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     Volume 4 Issue 76 | December 23, 2005 |

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Straight Talk

Through Rose- Tinted Glasses

Nadia Kabir Barb

"ARE we there yet?" asked my youngest daughter for the fifth time in the past hour. Every child seems to have a microchip inbuilt into their system with that particular question written into it and one that becomes activated as soon as they are sitting on a plane, train, bus or any vehicle of any type. However, on being asked about the question for the fifth time, I was relieved to be able to tell her that our plane was actually about to descend and the end of our journey was in sight. Through the mist, I could see the lights of Zia International airport twinkling underneath us. The feeling of excitement coming from my children was almost palpable and even contagious and I watched their little noses pressed to the window counting the seconds till the wheels of the plane touched the tarmac. There really is no feeling like that of coming home.

However, home had to wait a little longer as we had to wait for what seemed like an exceptionally long time to be reunited with our luggage but once that hurdle was over and we were comfortably ensconced in the car, it felt like the wait was almost over. It was nice to sit back and drive through a relatively quiet and traffic-less Dhaka and point out to the children the little changes we could see since our visit last year. Driving in the middle of the night was almost an eerie experience. Especially when you are used to the hustle and bustle of thousands of people, the uninterrupted noise of irate drivers hooting and an endless sea of cars and traffic jams that have to be seen to be believed. In fact every time I come back I always think that the state of the roads and the traffic just can't get any worse and every time I am proved wrong. How that is possible will probably remain as one of the unsolved mysteries of the twenty-first century!

I have to say I was impressed by the cleanliness of our Airport. As I came down the stairs and walked towards immigration, I was more than a little bit surprised at how clean the floors were, do I dare go as far as saying they almost looked spotless! Then again while I was sitting in the car driving towards my mother's house, I noticed how beautifully maintained the flowerbeds on the roadside were and just how tidy they looked. For that I have a feeling I should thank SAARC for this sudden outburst of civic sense. I sincerely hope that these things do not get relegated to the list of "not really important now there's no one to impress" and are tended to regularly and for an extended period of time. Taking a little pride as to how our city looks is not such a bad thing.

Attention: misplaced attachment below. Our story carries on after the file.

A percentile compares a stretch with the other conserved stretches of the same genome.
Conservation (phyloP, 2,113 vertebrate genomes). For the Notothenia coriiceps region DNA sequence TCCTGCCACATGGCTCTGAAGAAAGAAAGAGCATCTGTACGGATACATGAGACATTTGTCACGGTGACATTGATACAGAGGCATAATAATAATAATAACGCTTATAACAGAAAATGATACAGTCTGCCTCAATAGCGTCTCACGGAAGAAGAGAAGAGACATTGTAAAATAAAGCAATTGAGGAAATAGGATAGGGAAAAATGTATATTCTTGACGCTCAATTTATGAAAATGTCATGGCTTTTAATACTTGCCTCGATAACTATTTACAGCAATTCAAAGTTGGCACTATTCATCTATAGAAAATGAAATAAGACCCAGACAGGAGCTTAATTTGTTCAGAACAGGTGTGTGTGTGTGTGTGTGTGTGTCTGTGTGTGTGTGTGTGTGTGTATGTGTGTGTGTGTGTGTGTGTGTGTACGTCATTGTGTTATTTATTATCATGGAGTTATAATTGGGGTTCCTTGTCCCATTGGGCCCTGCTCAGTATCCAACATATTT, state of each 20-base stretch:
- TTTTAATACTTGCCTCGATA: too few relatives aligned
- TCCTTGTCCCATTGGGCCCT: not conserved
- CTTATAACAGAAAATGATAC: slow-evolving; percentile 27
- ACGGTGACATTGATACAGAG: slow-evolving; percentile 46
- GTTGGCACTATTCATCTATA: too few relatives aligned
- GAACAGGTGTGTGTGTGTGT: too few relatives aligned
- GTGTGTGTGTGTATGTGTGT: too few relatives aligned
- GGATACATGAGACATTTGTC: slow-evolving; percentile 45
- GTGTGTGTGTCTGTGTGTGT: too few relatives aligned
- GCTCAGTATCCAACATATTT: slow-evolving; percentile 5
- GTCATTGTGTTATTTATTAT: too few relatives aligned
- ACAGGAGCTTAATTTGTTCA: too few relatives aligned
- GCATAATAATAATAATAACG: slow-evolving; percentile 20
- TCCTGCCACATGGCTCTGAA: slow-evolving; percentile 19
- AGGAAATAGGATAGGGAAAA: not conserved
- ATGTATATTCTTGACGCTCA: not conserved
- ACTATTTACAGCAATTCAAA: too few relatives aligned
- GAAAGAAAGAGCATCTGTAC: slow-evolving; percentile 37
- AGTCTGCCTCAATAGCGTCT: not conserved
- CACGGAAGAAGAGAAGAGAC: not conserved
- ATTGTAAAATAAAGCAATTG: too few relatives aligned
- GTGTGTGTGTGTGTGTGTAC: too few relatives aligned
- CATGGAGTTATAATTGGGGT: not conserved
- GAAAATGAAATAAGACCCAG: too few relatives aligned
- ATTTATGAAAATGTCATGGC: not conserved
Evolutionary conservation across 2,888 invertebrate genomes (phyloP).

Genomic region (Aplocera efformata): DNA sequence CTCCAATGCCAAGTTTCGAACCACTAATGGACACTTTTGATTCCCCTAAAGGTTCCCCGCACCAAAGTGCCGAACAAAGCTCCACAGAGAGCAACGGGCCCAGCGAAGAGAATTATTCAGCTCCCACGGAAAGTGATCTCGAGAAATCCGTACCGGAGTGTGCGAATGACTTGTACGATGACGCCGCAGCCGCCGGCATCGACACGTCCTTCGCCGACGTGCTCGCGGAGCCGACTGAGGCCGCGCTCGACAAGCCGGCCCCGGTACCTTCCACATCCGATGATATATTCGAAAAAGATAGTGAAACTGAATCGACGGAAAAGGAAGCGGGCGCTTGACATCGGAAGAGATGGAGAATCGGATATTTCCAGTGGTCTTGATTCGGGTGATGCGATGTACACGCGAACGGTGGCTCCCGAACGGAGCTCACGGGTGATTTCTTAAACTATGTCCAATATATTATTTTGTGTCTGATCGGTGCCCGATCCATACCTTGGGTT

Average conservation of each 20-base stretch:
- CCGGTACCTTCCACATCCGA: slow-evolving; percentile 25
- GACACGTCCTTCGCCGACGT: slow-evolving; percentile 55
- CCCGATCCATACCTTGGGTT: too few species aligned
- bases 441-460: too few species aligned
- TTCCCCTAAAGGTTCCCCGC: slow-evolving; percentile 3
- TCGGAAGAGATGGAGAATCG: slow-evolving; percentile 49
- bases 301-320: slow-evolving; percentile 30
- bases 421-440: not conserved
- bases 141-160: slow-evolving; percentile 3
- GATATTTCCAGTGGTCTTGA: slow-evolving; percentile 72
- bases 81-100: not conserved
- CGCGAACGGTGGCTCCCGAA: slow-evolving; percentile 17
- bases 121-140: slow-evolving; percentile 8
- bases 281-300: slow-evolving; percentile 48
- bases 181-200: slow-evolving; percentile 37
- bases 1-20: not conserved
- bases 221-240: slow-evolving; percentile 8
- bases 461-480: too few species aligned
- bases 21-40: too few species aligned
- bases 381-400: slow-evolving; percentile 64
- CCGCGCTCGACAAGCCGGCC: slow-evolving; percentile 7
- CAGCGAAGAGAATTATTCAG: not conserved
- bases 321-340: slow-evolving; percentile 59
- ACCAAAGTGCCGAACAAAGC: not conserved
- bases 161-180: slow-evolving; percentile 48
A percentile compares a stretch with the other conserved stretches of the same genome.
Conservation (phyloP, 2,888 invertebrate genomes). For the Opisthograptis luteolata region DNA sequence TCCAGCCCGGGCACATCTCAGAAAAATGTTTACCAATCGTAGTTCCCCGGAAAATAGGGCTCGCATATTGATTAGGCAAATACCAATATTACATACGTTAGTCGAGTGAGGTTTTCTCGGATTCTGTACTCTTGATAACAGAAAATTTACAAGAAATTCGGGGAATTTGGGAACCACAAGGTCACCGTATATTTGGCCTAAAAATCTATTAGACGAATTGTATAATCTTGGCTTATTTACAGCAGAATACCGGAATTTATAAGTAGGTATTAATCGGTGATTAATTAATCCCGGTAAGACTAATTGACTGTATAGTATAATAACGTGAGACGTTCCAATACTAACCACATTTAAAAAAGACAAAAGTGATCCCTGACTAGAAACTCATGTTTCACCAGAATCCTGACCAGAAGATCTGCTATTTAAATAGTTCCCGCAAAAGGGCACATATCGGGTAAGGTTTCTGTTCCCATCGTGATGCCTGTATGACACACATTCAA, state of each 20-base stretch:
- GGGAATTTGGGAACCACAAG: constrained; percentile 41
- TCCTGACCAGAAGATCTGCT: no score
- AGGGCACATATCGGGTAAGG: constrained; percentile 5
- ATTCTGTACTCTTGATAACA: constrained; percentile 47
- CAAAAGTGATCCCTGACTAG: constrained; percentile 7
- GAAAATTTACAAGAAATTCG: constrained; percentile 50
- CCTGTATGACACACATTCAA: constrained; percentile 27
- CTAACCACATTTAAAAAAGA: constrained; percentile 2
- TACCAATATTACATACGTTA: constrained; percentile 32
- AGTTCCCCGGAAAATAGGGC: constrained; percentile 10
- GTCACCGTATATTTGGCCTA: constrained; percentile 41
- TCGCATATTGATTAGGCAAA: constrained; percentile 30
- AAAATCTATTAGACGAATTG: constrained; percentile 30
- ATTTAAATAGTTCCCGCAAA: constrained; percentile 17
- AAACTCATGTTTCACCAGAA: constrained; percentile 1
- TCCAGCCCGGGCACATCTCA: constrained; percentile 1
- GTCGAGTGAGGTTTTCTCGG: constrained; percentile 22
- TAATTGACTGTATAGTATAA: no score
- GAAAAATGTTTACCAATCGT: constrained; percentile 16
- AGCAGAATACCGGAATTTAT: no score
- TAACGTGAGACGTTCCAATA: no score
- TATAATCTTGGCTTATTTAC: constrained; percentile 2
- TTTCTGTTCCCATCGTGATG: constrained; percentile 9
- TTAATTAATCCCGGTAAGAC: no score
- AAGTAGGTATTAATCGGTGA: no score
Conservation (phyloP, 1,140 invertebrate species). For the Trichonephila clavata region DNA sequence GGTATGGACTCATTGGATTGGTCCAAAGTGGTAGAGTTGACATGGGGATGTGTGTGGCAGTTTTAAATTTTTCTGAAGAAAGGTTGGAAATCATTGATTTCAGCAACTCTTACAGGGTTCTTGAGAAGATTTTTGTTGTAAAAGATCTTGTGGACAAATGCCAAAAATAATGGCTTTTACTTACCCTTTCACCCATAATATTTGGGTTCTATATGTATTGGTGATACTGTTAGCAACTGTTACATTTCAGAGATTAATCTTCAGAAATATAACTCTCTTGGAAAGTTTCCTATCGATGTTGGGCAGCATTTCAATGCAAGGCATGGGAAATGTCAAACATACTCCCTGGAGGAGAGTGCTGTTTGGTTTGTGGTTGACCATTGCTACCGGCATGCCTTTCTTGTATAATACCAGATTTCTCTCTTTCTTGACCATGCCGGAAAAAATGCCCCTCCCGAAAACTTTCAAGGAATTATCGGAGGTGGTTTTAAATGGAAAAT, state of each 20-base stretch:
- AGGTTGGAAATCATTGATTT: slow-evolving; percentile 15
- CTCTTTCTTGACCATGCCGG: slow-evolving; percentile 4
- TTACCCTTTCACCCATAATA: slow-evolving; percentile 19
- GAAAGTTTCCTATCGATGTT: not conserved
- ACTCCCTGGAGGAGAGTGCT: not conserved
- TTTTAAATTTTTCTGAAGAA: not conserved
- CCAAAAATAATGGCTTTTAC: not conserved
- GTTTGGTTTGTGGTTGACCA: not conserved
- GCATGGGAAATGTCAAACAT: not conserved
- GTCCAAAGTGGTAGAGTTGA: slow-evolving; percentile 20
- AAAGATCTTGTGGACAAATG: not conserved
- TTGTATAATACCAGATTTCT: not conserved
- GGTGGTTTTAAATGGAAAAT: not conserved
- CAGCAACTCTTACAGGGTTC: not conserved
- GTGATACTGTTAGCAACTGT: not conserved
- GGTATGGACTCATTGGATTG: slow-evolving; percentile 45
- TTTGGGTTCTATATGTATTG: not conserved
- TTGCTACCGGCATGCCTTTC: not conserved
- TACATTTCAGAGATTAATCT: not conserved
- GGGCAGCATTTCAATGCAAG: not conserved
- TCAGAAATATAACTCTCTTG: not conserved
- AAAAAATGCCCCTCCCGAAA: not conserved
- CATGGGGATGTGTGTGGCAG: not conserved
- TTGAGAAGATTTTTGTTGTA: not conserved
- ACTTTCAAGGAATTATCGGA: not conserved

Then we reached our final destination and the kids almost fell out of the car with anticipation. Somehow "Nanu's House" held the prospect of a great many treats that were eagerly awaiting them, i.e. staying up late, ice creams at the drop of a hat, rickshaw rides (not really possible Little Venice, London I guess!) and God knows what else. They just had to say the word and Nanu would make it happen! The feeling of familiarity and nostalgia that washed over me as I walked through the front door was overwhelming. All my mother's staff were awaiting with big smiles on their faces and it was comforting to think that some of these people had known me all my life and for the others I had known them almost all of theirs. For me it was just the though of being home and that was enough. It was wonderful to be able to take timeout from school runs and daily chores and spend a few weeks being thoroughly pampered. Thank God for that fact that to our parents we will never really grow up!

The night or what was left of it was spent chatting and catching up while the children made themselves at home by deciding who was sleeping where and generally settling in with the utmost ease. The only sound to break up the silence outside was the sound of the Azan or should I say a chorus of Azans!

I always tell my husband that listening to my children's comments one would immediately come to the conclusion that I was brain washing them (which I promise you with hand on my heart that I am not!). Everything about Bangladesh was great. It was a fun place to be because they could go to Wonderland and Fantasy Kingdom (Yup these are children who live in the U.K. and have access to some great amusement parks!), then of course there is the American Burger place, which was best place to get burgers, yes definitely better than London. Bangladesh was so nice and colourful not drab and grey like England. I could go on. You see what I mean. But it is rather nice for me that what is home for me has become part of where they consider their home to be. In fact one time my son had been invite by his friends to watch and England vs. Bangladesh cricket match at Lord's cricket grounds and he came to me saying that he had to sit separately. Being a parent I immediately bristled thinking that it would be unacceptable if he had been given a seat away from the other boys. But he clarified that by telling me that it was because his friends would be supporting England while he would be supporting Bangladesh! Immensely relieved and amused (and secretly quite pleased), I explained that unlike football the fans were not segregated depending on which team they supported.

Like my children, who are oblivious to any faults Bangladesh might have such as its political climate, traffic jams, corruption etc. I am going to turn a blind eye to it as well for the next few weeks and just enjoy being home and truly it feels good to be back…

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